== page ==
In the ’80s, splatterific teen horror movies were as unavoidable as garden weeds. One after another, they popped up in the multiplexes, perpetually recycling the masked killers, softcore-sexpot victims, and ”Who will be the next to die?” formulas of Halloween, Friday the 13th, and The Texas Chainsaw Massacre. Poised on the knife edge between parody and homage, Wes Craven’s Scream is a deft, funny, shrewdly unsettling tribute to such slasher-exploitation thrillers as Terror Train, New Year’s Evil, and Craven’s own A Nightmare on Elm Street. In the dazzling opening sequence, Drew Barrymore, a teenager alone in her parents’ house, is menaced by a stalker who keeps calling her up on the telephone. We’ve seen this bit before, but Craven gooses the tension with lurid finesse, and he throws in a wild card: The killer discombobulates Drew by forcing her to answer trivia questions about…teen horror films. Moments later, he pops out of the shadows. His mask, with its melting white ghost face, suggests a plastic version of Edvard Munch’s “The Scream,” and though we can see it’s just a Halloween costume, that mask has the eerie effect of reflecting the victim’s — and the audience’s — fear right back at it.
Knife murders, high school girls in tight sweaters, ”surprise” blasts of white-knuckle fear music — Scream revives the slasher films of the Reagan era in all their gruesomely ritualized glory. There’s one crucial difference, though: The teenagers in Scream have been raised on endless VCR replays of those very same films. And so the sudden appearance of a mad killer becomes a case of life imitating schlock. Sidney (Neve Campbell), the virginal heroine, her hard-up boyfriend, Billy (Skeet Ulrich), and their clique of pals have such intricate knowledge of the formulas of grade-Z horror that when those formulas start to come alive, it confirms their worst fears. They now have to outsmart their own video-zapped fantasies.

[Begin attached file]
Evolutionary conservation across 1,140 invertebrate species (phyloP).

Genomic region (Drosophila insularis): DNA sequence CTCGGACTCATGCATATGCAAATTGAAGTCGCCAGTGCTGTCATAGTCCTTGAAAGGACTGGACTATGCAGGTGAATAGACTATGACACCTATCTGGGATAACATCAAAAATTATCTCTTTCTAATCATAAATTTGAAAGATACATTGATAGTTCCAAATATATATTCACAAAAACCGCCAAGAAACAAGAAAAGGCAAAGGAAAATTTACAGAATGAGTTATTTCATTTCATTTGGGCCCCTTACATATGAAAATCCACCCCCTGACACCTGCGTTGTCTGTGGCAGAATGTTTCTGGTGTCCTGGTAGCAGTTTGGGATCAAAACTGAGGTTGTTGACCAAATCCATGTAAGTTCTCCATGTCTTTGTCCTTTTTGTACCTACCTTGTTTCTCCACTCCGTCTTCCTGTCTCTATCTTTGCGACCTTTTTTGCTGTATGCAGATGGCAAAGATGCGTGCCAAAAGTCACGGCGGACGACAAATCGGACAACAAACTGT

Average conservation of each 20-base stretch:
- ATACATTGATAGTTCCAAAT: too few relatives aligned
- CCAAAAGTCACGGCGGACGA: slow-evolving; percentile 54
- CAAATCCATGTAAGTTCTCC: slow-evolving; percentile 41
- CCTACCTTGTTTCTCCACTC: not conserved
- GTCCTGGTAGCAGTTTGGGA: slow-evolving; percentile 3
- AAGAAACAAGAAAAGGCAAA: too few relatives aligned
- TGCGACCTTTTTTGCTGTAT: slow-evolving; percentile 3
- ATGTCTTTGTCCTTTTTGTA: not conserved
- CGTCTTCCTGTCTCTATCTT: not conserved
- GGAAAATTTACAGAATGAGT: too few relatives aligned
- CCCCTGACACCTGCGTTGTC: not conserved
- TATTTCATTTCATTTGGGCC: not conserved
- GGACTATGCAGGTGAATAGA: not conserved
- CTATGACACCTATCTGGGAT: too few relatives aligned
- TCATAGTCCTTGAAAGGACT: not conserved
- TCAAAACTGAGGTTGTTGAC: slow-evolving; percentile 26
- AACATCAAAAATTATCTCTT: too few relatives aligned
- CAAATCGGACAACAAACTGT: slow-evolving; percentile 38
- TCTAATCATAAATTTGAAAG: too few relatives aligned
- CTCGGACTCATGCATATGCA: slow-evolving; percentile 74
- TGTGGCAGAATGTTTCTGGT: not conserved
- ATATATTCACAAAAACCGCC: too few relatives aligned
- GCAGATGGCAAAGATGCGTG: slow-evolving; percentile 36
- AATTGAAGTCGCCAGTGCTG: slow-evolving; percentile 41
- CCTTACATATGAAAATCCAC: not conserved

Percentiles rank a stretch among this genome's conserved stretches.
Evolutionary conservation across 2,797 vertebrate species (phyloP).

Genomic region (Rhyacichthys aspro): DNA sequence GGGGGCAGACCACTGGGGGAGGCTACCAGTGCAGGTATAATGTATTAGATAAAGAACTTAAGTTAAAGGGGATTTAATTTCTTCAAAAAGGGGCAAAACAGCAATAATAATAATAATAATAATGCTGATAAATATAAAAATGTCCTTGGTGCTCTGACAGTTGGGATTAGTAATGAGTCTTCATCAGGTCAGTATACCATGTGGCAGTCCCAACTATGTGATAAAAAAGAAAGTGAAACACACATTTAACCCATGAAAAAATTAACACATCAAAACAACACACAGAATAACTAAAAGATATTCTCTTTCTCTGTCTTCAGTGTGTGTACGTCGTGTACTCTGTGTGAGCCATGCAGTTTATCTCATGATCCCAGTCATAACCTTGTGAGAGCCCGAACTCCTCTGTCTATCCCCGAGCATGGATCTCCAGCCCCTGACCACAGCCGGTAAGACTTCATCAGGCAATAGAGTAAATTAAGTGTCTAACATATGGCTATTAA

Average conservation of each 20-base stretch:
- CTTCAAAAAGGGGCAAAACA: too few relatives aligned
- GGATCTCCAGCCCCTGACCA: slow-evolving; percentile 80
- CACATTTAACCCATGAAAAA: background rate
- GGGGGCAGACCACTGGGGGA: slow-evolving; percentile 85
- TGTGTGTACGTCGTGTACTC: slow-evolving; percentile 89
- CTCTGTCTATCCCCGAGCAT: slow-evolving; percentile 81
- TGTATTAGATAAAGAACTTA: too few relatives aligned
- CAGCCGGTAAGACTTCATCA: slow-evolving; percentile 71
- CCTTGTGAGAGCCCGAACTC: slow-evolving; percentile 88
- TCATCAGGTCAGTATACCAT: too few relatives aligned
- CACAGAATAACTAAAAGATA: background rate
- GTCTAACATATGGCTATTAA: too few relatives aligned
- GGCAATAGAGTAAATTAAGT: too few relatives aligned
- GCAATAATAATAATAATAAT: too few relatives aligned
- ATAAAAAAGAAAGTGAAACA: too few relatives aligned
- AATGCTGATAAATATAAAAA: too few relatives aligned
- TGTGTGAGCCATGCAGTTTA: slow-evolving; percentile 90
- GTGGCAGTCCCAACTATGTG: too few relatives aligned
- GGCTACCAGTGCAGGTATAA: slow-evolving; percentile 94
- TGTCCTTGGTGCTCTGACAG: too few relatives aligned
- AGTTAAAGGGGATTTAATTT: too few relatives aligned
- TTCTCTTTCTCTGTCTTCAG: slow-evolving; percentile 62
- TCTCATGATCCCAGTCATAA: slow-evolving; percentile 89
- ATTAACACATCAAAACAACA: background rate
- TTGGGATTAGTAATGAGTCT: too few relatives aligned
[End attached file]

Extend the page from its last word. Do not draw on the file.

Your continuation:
The first teen horror film comparable to both Psycho and Clueless, Scream uses its hall-of-mirrors self-referentiality as a source of comedy and vise-tightening suspense. ”If this were a scary movie,” declares Randy (Jamie Kennedy), the geeky video-store clerk, ”I’d be the prime suspect!” Indeed, and the fact that he can joke about it doesn’t mean he’s not the killer. I seriously doubt that Scream will spark a splatter-movie revival, but anyone who has ever shuddered into their popcorn at the sight of a kitchen knife dripping Karo-syrup blood will have a fine time watching Wes Craven, who has turned out almost nothing but duds since A Nightmare on Elm Street, rediscover his craft with this inspired wink at the cliches he helped invent.